Friday, March 16, 2007

A Home Together - Sejal and Sajid's Story

When Sejal met Sajid in their college cafeteria, the spark of connection was instant. At eighteen, these things tend to be strong and overwhelming. She was studying English Literature, and he was doing Economics. After that first meeting, where most notably Sajid said something so funny that Sejal splattered a mouthful of tea on his shirt as she laughed uncontrollably, they could not have enough of each other's company.

Sajid's dad supplied auto parts to car and truck makers around the country. His only other sibling was a kid sister ten years his junior. His father was waiting for him to finish college so he could help out in the business. Both Sejal's parents taught at a local college - one History and the other Math. Her two older sister were married with kids.

When they first started skipping classes to go to the movies, it was more in the spirit of truancy than romance. The spark had been felt but not recognized for what it truly was. They had quickly become best friends. There were no secrets and nothing was too personal to share. This was a one of kind experience for both of them. Neither had ever been quite as comfortable with anyone else. The future and any plans for it was farthest from their minds.

When Sajid turned twenty, his mother broached the subject of Nausheen, his third cousin. Her question was fairly innocent. What do you think of Nausheen ? Sajid replied honestly that he never had never thought about her. But she is so breathtakingly beautiful his mother persisted. Sajid said he had never noticed what Nausheen looked like. Do you like someone else ? his mother asked grimly. It was at that moment that he realized that had been in love with Sejal for over two years and telling his parents would cause a huge domestic upheaval. He was Muslim and she was Hindu. He had walked away from the conversation that evening without responding to her question.

The next day, he asked Sejal, Do you love me enough to marry me ? and Sejal replied Yes. Unlike most couples, this expression and acceptance of the true nature of their relationship did not bring joy to either of them. Sejal's parents would not accept Sajid as a son-in-law any more than his parents would accept Sejal. Both families would do everything in their power to prevent their marriage. They would have to escape if they ever hoped to build a home together.

Sajid's father was deeply disappointed to learn that he wanted to go to the US to pursue his masters. He did not see the point when there was a family business that needed help managing. What good will a foreign master's degree do ? You won't be working for anyone else he asked. Sajid said nothing. Sejal's parents were a little surprised by her desire to take the GRE and made it clear that they would not be able to afford much more than passage money. But what about marriage her mother asked. Sejal reasoned with her that a two year delay would not be the end of the world. She'd still be young enough and more eligble with a foreign degree.

Waiting for the consular officer's decision on their student visa was the most harrowing day of their lives. Sajid asked Sejal What will we do if one of us gets the visa and the other does not ? Sejal replied We should take that to be a sign from God that we should not try to be together. Sajid quipped Whose God, yours or mine ? I think they both want the same thing Sejal smiled. They both got their visas approved and to Sejal that was divine sanction for their marriage.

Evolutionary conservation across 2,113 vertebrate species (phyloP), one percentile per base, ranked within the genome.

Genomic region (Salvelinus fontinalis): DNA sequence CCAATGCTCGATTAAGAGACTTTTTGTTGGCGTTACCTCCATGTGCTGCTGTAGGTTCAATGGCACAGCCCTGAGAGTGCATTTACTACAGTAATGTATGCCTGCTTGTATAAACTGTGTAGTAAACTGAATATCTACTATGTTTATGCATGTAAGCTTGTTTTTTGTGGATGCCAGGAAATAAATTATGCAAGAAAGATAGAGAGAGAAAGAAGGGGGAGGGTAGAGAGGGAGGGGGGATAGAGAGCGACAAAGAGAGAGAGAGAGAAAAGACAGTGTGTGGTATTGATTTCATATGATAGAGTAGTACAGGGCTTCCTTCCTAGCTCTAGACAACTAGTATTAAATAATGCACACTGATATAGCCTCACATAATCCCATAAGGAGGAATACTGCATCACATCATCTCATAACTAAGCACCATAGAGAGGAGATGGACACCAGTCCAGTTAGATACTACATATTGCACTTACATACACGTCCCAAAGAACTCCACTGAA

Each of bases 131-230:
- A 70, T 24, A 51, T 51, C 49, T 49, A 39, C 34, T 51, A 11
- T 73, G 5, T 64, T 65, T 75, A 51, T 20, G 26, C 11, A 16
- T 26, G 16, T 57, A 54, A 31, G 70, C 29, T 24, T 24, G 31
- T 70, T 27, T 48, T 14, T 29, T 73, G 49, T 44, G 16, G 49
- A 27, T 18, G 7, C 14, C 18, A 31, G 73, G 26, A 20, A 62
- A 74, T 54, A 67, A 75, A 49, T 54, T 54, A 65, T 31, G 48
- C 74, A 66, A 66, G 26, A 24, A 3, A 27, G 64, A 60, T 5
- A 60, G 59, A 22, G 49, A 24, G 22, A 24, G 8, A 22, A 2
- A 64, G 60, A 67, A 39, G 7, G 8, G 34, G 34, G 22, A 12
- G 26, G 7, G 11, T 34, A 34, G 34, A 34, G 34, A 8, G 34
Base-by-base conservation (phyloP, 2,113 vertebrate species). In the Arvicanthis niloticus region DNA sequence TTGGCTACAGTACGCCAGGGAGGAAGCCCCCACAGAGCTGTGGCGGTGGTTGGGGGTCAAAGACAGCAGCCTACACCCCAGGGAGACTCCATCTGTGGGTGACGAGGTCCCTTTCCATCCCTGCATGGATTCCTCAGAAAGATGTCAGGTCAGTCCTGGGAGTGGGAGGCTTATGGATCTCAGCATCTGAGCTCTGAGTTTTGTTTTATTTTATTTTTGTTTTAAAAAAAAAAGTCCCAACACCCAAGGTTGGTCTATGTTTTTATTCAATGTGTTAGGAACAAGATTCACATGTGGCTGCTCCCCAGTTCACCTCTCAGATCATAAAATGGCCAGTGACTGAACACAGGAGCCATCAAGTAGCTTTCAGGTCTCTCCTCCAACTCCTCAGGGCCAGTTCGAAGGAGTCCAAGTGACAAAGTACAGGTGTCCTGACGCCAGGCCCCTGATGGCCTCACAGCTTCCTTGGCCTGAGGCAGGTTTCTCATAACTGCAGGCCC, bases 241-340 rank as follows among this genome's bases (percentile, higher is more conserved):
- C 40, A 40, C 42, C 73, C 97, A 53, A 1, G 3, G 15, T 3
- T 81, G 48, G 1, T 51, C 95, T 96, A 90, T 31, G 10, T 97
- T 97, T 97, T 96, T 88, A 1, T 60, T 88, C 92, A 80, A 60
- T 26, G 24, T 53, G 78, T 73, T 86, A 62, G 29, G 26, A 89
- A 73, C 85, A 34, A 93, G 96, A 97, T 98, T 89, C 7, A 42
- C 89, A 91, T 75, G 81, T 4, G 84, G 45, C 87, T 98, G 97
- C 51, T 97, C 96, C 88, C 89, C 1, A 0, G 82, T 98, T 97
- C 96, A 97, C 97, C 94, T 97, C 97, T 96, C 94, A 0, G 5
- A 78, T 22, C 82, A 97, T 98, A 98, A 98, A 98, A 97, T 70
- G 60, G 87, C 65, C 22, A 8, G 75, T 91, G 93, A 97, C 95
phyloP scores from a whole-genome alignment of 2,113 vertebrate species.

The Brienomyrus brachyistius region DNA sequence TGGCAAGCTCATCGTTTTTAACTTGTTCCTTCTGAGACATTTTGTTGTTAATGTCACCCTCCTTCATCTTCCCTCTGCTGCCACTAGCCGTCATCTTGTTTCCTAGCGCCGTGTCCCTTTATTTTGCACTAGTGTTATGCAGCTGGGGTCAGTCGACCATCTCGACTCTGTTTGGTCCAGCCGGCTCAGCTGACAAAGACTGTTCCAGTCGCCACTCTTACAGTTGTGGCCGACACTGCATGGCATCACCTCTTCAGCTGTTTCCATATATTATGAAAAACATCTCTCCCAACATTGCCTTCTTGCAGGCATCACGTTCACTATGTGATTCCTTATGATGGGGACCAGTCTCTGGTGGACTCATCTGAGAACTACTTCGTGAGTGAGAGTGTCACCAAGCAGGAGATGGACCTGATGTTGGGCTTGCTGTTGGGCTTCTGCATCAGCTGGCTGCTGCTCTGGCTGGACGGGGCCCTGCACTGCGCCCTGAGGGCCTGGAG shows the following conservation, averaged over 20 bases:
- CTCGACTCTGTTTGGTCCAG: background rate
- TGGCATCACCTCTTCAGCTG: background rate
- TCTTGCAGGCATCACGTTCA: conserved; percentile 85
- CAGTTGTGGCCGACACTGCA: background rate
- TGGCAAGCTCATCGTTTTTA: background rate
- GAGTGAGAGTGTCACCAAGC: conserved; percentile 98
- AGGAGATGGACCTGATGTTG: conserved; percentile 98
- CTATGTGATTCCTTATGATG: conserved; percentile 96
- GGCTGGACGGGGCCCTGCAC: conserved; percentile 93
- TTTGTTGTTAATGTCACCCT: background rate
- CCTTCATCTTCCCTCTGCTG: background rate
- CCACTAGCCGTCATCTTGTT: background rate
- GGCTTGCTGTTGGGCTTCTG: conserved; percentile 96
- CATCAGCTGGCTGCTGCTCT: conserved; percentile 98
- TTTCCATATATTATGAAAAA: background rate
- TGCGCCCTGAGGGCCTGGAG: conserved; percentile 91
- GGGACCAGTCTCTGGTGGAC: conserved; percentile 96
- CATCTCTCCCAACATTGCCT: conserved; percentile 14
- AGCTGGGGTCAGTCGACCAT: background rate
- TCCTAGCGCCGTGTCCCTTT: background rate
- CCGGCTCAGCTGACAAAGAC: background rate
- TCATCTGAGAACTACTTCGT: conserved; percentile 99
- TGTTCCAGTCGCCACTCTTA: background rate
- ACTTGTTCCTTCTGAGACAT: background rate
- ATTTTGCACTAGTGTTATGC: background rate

At the time of their marriage, their worldly goods included a few hand me down pots and pans, winter clothes from Goodwill, a beat up Nissan Sentra, a bunch of second hand books, Sejal's silver Lord Ganesh and Sajid's prayer mat that once belonged to his grandmother. It was with great trepidation that they informed their parents of their new found status. It was met with much shock, anger and indignation as they had expected. Both sides said that they did not recognize the marriage. The parents had formally severed ties with them .

While they had known the consequences of their actions all along, it took a while to accept they were now truly on their own, dependent on the kindness and camaraderie of strangers to have any semblance of a social life. Going back to India to visit with family was not an option until the families came around to accepting their decision.

America had allowed them to fulfill their desire to be together for life, but it had also made this a life of utter loneliness and isolation. The happy, carefree days of college in Pune was a dream they both liked to visit often. It was a time when they still had families who loved and cared about them. Now they felt like orphans. Sometimes Sajid asked Do you think we did the right thing ? and Sejal would reply Only time will tell. America was bitter sweet like the togetherness they had fought so hard to achieve. It defined both their escape and entrapment.

5 comments:

ggop said...

Luckily the few Sajids and Sejals (or vice versa) I know eventually made peace with their families. I am not overtly religious but it initially bothered me that this peace came at a cost. One party almost always converted. But they compromised willingly so it worked out.

Nice narrative.
gg

cheti said...

" escape and entrapment"

That describes a lot of lives !

Anonymous said...

very good post.

SriPriya

Priyamvada_K said...

Fabulous post! In many ways life in America is both an escape and an entrapment. It will never be the same for Sejal and Sajid, but making it together will be a true test of love.

Priya.

Heartcrossings said...

ggop - Most often peace comes at the cost of compromise. I have been curious about how that arrangement works out in the long run. Conversion is a life changing event..

Cheti, SriPriya, Priya- Thanks !